The left hemisphere was stimulated at 145–522 sites (median, 422 sites). Median RMTs, as a percentage of the stimulator output, were 46% (range, 32–57%). nrTMS intensity mapping (between 60% and 100%) of each participant’s own RMT was carried out in all 50 patients. Each nrTMS train consisted of 10 pulses given at rates between 5 and 10 Hz (Table 2). Trains with 5-Hz frequency were well tolerated and used most often.
Twenty-two patients (44.0%) showed involvement of anatomical language regions inside the brain tumors. During the preoperative course, three patients (6.0%) had already exhibited mild language disturbances. After tumor resection with awake brain mapping, 21 of all 50 patients with left-side brain tumors (42.0%) developed transient speech disorders and four (8.0%) exhibited permanent language disorders.
Accuracy of nrTMS language mapping in patients with left-side gliomas
Awake brain surgery was successfully performed with intraoperative functional mapping using DCS in all 50 patients with left gliomas. The minimum DCS intensities used in positive language site are shown in Table 2. In these patients, we compared the results of nrTMS and DCS language mapping in 278 regions according to Corina’s cortical parcellation system (CPS). Responses of intraoperative DCS mapping were positive for 1–8 areas (median, 3 areas), whereas responses of nrTMS were positive for 0–8 regions (median, 4 regions). There was no significant difference in the mean DCS intensities between the regions negative with nrTMS and positive with DCS (3.36 mA) and the regions negative with nrTMS and negative with DCS (3.31 mA).The overall accuracy values (sensitivity, specificity, positive and negative predictive values) for all regions in the 50 patients with left-side gliomas are shown in Table 3. Sensitivity was 81.6%, specificity was 59.6%, the positive predictive value was 78.5%, and the negative predictive value was 64.1%, for detecting language sites across all regions. Sensitivity (89.5%) and the positive predictive value (82.8%) were higher in the anterior compared with the posterior language-related CPS regions, while specificity (73.5%) and the negative predictive value (71.4%) were higher in the posterior compared with the anterior language-related CPS regions.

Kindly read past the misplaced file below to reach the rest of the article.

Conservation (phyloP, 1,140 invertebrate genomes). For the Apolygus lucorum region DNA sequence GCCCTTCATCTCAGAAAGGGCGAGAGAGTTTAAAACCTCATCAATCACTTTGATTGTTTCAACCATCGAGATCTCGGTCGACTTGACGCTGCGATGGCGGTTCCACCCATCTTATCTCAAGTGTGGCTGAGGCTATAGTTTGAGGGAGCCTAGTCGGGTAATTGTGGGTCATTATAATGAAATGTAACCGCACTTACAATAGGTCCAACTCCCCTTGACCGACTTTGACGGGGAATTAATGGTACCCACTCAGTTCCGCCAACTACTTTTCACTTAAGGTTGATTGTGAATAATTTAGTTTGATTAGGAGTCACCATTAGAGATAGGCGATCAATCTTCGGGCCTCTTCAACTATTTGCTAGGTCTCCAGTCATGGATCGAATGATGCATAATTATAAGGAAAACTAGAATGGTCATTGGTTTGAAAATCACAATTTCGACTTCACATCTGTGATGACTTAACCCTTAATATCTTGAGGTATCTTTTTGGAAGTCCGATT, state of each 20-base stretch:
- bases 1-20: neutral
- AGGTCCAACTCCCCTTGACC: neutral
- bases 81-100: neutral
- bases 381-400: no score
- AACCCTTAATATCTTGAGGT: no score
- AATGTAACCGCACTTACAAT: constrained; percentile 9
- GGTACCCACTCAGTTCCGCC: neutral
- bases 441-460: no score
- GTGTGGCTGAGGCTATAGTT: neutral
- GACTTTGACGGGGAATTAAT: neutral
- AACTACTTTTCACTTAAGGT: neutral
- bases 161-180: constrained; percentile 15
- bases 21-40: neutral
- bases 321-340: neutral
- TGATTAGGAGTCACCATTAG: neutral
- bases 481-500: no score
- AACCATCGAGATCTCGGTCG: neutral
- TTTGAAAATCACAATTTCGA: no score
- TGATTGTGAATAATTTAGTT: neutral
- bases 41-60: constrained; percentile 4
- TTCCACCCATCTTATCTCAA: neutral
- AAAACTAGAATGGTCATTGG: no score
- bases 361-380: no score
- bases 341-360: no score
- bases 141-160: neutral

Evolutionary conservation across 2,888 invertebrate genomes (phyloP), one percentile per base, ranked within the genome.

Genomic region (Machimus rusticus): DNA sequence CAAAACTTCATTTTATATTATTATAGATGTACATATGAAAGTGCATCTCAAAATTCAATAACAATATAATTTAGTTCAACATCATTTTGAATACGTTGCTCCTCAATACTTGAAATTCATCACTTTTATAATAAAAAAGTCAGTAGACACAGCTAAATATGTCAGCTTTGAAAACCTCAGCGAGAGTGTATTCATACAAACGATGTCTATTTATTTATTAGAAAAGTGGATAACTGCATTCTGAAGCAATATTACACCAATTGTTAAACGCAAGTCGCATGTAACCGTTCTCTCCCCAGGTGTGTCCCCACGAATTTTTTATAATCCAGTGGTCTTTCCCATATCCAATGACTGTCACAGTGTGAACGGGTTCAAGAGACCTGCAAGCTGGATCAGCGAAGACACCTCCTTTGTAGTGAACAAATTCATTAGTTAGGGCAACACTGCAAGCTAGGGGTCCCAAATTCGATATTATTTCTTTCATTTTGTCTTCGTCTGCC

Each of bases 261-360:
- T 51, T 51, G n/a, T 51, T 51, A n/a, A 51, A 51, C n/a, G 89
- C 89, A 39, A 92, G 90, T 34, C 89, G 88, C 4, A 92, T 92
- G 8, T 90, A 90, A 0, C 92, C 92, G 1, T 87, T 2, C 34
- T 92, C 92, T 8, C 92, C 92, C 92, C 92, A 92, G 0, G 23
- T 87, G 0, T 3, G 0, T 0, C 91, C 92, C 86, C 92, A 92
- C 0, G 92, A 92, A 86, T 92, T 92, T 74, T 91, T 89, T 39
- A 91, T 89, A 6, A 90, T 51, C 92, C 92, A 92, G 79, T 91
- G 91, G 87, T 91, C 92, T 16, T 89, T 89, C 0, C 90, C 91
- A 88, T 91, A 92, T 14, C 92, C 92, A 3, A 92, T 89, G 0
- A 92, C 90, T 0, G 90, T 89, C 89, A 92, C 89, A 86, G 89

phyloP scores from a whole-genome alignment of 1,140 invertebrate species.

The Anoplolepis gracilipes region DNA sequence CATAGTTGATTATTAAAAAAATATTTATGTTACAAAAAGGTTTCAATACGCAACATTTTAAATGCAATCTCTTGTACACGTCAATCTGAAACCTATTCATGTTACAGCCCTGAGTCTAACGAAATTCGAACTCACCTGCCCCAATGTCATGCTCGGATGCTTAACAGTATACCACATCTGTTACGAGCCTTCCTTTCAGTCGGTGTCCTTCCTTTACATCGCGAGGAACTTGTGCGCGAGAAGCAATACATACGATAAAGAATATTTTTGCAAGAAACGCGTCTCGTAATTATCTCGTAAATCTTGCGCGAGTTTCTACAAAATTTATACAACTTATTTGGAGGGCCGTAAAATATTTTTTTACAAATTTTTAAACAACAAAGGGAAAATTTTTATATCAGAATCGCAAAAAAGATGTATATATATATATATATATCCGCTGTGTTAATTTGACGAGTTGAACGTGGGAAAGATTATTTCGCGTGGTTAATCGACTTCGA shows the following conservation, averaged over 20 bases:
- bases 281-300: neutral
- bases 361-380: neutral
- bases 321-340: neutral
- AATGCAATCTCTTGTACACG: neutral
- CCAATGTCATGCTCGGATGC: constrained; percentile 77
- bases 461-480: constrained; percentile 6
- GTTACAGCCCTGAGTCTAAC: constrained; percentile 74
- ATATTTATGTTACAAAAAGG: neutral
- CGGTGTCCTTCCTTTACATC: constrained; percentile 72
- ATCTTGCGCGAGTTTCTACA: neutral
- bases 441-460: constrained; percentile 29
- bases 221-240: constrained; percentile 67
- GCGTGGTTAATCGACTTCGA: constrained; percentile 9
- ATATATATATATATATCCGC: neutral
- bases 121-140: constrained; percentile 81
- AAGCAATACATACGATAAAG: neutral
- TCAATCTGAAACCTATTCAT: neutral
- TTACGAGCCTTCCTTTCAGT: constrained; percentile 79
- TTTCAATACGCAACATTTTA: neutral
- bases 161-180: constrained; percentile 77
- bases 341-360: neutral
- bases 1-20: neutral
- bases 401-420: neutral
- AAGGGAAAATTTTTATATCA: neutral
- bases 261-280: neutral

Effect of tumor involvement of language-related regions on nrTMS language mapping results